It is August. Maybe like me you are still recovering from the great heat at the end of July. I understand there are people that love excessive warmth, but I am not one of them! So I am glad it is August when everything slows down and happy people, especially children, are enjoying holidays. Wherever you are I hope you are having a well-deserved rest and some good quality time with family and friends.
So when everyone is relaxing what am I thinking about?
We all make bad decisions. Some are big like marrying the wrong person and some are tiny like turning left instead of right and being five minutes late.
I think barely a day goes by when each of us does not do something right – the first time. Sometimes lots of things were the wrong choices all at the same time and it becomes a bad day, or week or worst of all a bad year.
Just recently I have made a couple of decisions I wish I had not. I have also had a couple of clients telling me that decisions they made have put them in a bad place. There have been tears, regrets and ideas that the future will be dictated by them.
When I was a management trainee I remember being taught how to make decisions. We all thought it was a very odd session because we were freshly graduated, 21 and had been making choices for lots of years. Of course we were very naïve and did not have a clue! It was fascinating to consider the thinking process we used – probably for the first time.
It went something like this:
- What do I want to achieve?
- What resources do I have or can I call on? Literal and mental.
- What constraints do I have? Real and imagined.
- What are my options? Think laterally as well as literally.
- What are the consequences of these various options?
The good ones; the bad ones; and when will they happen?
- Which are the preferred ways forward and why?
- Weight the options.
- Decide which way to go.
It all sounds logical and sensible. It is applied common sense so why do we still make bad decisions?
- I did not stop to think at all but rushed into something.
- I did not follow the process. I fell in love with the pair of shoes and forgot everything else like the fit, the colour and the price.
- I ignored the true resources required. I knew there would be stamp duty to pay but chose not to add it into the budget because I wanted the house.
- I ignored the constraints. I was convinced that the planners would give me change of use immediately to turn the building into offices.
- I generated lots of options and their pros & cons but did not consider how major some of the cons might be and did not put enough into the contingency budget. Blithely saying I can knock that wall down is fine but if it is load bearing it might cost big money to hold the building up and could put two weeks on to the project.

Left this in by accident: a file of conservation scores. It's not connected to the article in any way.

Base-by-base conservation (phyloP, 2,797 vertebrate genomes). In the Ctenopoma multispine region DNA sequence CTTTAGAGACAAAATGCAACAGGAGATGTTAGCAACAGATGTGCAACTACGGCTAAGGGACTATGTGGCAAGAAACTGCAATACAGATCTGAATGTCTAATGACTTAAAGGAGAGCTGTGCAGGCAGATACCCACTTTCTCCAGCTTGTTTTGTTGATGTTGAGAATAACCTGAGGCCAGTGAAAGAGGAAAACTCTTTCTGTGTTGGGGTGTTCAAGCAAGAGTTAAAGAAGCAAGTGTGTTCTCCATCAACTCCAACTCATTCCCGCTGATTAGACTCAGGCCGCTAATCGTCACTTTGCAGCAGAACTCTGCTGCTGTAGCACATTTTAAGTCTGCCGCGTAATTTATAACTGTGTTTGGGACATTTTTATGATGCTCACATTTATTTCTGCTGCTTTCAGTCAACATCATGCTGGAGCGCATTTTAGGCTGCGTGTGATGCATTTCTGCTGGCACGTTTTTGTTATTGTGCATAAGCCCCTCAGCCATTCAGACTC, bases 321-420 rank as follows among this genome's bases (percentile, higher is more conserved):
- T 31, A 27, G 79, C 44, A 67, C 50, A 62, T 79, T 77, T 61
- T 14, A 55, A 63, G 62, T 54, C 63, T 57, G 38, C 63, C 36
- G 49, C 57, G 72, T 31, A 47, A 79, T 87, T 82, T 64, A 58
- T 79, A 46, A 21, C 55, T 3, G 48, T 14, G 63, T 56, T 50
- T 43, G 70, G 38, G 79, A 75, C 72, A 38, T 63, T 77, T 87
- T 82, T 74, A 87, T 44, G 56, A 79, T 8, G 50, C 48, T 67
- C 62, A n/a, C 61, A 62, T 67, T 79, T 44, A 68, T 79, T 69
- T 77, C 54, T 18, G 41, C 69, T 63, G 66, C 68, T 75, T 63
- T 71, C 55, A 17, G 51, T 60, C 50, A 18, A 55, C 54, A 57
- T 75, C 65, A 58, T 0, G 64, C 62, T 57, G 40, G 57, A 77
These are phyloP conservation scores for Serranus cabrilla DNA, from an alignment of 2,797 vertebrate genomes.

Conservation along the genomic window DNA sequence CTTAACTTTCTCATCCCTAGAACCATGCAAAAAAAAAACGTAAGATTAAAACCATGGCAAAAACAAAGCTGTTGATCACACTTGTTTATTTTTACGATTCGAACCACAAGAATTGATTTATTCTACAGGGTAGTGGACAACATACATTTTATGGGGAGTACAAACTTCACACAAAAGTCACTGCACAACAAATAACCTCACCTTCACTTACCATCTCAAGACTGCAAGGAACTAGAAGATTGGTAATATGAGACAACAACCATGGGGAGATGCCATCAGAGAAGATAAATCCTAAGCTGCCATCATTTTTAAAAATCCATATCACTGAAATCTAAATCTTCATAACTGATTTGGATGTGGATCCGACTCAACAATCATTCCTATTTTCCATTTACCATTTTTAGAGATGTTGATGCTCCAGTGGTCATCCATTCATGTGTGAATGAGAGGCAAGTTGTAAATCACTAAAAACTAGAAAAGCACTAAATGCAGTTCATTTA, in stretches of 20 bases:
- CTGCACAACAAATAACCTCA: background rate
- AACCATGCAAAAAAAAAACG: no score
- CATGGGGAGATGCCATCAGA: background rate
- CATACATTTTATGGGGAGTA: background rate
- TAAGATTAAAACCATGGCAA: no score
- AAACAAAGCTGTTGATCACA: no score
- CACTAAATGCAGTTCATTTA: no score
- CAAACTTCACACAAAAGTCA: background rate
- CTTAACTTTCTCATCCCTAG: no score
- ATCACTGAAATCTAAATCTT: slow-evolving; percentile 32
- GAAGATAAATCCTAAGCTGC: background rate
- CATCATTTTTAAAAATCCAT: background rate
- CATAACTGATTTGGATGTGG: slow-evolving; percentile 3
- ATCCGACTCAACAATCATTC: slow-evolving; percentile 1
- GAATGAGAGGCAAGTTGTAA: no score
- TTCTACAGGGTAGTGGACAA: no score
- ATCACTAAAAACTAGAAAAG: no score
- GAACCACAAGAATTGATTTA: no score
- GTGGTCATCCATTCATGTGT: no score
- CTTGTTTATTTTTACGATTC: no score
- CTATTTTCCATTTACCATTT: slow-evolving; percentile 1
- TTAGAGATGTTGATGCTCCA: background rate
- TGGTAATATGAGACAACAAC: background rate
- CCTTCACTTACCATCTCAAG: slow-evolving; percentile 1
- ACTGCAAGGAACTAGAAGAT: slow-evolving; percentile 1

- There might be a few ways to do this thing including don’t but because I want to do it I am no longer logical and ignore that one!
- I decide, but not because this route will take me the shortest, quickest way home but because it takes me 25 miles out of my way to look at Stonehenge and will cost me an extra night away from home!
So having done it wrongly what then happens? Sometimes we ignore the fact that it was a mistake and persevere making it worse. We blame other people or outside influences…it wasn’t my fault – it was him or her, it was the materials or the tools, it was the weather, it was the economy, it was the government, it was the universe…
I am always pleased when I get to the stage of recognising it was me and owning my mistake. It was me what done it! Now this is the dangerous bit. This is the moment when each of us starts to beat ourselves up. This can go on for years in some cases. It blocks trying other things. It makes us too cautious. It makes us very suspicious. It causes us to miss opportunities. And mostly it makes us very unhappy.
Now do not get me wrong. Sometimes these are good reactions because we had gone too far the other way; but they are not good if they are merely self-punishment. This just causes misery and paralysis.
The healthy reaction is to recognise it was a poor decision and learn from it. Sometimes we have to live with the consequences for a while but if we do not reconcile ourselves to these then they just drag us down.
This is when we put right the damage as best we can and then move on. However, be careful not to rush into another bad decision. Losing consistently at roulette is not a good reason for continuing to play to recoup those loses.
Why was I musing about all this? Because just recently I have been saying “draw a line in the sand… that was yesterday, and it is gone…give yourself permission to move on”. This is a mentor’s job. We help clients find the reason why something went awry and then take the next steps. Sometimes we can explain how we did something and why it did not work which saves them time and money in having to deal with something ineffective. Sometimes we help to evaluate the options to ensure that they are properly considered, and nothing has been missed. All the time we prevent people wallowing in the failure and help them find the confidence to move on.
So please make important decisions logically; if they go wrong learn the lessons; do not beat yourself up; do not become paralysed by remorse or fear; MOVE ON!
Working with a mentor is having someone on your side who recognises your skills and can observe and feedback. One thing is certain if you work like this you will not make too many bad decisions.
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Life is good; let’s live it to the full, enjoy it and be the best we can be.
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